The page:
So, interestingly, the ideal security lens in any given situration is almost the reverse of the design of a photographic lens. (EA)
Interesting, yes, indubitable, no.
...most security cameras use other means to improve low-light performance.
First, although there may be 'other means' available to surveillence cameras, that's because low-light performance is so key to surveillence that other more artistic concerns, e.g. color space, low noise/distortion, are sacrificed if need be to that end. These are things that no photographic camera would dare do. But that, as John counters, doesn't mean lower F numbers are worse or even immaterial, they still comprise the front line assault against the forces of darkness, and all other things being equal, lower is better, and a lot lower is a lot better.
Also, lower F numbers mean shallower depth of field (DOF).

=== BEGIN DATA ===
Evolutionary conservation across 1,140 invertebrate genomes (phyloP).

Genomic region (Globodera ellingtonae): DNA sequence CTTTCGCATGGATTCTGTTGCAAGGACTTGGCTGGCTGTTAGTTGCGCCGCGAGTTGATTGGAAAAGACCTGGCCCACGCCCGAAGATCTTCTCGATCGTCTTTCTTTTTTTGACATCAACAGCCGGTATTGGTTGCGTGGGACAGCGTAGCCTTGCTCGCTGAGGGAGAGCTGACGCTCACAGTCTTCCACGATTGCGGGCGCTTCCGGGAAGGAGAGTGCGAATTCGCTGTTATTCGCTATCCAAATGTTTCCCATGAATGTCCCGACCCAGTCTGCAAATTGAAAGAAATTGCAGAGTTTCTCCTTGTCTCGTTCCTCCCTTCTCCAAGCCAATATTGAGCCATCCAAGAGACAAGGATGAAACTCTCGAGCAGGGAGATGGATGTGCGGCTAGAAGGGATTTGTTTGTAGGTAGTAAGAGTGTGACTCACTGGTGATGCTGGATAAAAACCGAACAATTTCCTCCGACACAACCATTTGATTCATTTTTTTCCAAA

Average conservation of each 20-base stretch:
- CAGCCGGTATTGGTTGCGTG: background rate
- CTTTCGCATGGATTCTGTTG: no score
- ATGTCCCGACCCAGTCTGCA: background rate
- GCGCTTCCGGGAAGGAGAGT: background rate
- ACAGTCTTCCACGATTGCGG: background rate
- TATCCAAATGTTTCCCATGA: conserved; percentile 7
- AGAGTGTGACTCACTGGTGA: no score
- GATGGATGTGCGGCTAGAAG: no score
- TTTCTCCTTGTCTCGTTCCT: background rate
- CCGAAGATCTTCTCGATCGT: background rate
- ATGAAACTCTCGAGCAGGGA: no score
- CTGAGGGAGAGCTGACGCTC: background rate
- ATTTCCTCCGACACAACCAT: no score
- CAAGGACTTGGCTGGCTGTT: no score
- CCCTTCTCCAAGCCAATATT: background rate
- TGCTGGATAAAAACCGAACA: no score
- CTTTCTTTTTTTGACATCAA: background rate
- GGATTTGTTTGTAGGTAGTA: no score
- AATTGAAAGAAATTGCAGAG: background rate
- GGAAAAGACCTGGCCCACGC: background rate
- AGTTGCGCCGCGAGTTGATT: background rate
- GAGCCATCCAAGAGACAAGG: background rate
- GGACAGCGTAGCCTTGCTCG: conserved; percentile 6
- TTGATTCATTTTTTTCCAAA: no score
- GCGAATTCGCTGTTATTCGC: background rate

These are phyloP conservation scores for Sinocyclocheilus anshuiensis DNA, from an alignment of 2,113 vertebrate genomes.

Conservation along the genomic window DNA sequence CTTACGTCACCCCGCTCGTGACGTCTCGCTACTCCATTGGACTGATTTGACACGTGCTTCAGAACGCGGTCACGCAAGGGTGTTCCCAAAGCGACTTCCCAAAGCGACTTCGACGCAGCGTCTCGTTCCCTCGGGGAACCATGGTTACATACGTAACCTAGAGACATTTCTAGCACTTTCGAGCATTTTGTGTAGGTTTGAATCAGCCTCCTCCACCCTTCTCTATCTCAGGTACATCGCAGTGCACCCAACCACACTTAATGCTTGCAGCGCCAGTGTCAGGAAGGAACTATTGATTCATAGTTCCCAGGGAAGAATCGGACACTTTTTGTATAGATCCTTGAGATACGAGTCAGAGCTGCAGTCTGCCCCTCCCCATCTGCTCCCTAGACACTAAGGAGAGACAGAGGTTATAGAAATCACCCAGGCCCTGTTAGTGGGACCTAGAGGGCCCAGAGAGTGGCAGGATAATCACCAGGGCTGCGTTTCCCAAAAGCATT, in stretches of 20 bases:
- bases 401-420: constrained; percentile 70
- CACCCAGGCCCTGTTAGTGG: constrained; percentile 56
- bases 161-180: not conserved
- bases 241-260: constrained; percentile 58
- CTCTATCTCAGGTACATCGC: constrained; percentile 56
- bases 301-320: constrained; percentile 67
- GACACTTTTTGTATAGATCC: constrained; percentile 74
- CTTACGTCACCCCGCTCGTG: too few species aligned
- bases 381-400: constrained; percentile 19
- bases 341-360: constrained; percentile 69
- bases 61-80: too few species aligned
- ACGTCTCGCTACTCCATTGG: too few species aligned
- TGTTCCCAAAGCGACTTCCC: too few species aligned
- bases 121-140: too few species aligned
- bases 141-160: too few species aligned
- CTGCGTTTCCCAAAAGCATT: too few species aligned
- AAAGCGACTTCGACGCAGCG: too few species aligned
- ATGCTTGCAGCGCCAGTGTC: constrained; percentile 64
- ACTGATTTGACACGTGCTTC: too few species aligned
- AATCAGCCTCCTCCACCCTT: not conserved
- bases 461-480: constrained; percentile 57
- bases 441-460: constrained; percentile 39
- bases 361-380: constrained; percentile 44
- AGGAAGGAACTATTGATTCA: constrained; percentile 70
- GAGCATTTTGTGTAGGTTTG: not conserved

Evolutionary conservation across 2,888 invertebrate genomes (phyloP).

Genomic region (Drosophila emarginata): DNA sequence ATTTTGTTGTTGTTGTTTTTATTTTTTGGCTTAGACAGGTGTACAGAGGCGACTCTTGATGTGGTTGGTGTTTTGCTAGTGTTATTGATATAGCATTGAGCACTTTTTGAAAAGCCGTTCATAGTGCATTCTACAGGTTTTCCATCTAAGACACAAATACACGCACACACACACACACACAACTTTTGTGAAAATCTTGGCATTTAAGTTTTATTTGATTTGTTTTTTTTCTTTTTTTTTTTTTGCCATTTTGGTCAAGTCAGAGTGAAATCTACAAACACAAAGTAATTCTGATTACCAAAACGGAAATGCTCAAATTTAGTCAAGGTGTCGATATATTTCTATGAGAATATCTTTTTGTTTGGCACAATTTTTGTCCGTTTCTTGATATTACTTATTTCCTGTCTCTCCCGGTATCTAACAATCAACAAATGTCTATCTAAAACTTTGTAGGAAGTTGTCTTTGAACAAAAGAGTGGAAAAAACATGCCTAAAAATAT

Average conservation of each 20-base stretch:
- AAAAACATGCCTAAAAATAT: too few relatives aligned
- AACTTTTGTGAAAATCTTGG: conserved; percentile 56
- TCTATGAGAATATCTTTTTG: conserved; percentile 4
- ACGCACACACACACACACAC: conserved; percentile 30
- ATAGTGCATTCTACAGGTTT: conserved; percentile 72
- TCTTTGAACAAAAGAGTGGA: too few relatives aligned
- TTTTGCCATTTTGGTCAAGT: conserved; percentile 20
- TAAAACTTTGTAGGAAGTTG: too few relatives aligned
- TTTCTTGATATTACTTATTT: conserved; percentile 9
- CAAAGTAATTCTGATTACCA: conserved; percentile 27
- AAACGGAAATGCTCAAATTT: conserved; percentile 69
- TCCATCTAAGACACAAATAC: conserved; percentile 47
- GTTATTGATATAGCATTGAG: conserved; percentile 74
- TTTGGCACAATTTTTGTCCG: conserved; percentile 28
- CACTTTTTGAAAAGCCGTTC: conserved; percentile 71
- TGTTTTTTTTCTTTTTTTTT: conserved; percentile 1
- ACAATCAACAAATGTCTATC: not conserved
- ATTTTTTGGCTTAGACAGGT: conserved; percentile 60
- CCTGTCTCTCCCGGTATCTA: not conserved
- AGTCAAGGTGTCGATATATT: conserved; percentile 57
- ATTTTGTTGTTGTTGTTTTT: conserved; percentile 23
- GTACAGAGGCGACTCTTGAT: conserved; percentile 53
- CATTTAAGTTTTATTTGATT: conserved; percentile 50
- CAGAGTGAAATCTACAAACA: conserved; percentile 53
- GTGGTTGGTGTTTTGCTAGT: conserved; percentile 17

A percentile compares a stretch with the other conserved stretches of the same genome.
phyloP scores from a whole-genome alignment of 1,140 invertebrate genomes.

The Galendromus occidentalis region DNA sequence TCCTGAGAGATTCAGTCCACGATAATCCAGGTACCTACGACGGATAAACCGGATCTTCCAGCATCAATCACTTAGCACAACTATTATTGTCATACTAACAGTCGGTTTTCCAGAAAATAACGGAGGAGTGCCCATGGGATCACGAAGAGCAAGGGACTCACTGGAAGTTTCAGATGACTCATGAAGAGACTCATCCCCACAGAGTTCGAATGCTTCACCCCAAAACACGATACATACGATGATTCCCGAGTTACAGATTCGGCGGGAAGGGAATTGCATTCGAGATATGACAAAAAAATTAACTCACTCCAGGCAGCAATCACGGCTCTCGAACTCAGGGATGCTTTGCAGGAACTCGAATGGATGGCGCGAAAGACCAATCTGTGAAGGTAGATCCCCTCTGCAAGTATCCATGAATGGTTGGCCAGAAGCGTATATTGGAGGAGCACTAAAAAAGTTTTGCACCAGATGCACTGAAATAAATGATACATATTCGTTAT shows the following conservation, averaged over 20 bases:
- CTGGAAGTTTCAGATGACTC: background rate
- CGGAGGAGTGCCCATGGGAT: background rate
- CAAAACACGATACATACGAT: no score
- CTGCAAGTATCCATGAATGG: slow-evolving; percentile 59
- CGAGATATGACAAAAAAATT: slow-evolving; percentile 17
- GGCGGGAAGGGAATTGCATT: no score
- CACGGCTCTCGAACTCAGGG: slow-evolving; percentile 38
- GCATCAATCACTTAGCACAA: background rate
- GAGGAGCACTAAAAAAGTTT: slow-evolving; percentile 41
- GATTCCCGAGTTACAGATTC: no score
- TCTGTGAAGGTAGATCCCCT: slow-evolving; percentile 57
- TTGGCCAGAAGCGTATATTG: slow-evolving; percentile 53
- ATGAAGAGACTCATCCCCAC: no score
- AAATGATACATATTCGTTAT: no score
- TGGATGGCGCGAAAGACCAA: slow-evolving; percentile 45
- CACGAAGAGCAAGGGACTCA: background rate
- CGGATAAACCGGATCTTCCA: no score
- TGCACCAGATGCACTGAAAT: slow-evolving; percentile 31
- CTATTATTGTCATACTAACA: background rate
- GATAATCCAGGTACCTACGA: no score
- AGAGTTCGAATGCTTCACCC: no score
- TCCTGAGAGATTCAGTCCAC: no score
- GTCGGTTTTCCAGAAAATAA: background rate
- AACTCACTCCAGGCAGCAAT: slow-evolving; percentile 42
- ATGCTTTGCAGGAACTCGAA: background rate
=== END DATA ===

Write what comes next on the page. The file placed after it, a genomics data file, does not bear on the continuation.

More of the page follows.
This is true. However true DOF issues are rarely seen in security cameras. Why? Two technical reasons:
1) Sensor size smaller sensor = deeper DOF. Witness the now ubiquitous availability of full-frame 35mm sensors in Pro DSLRs after old school photographers had enough of the 4/3 system with its crap crop factor of 2. Main reason shallower DOF afforded by larger sensors.
2) The nominal distance to subject is usually large enough to render it imperceptible. We're not talking close-up portrait with blurry daisies in the background. Also, if the distance is small enough to show the effect, often it doesn't matter if the background is out. Like in an LPC system.
And regardless, it seems unlikely that the industry is choosing higher f-upped lenses because they fear shallower FOV's.
So I would say although there are differents emphasises and constraints on each discipline, the lens design concerns generally follow the same vector.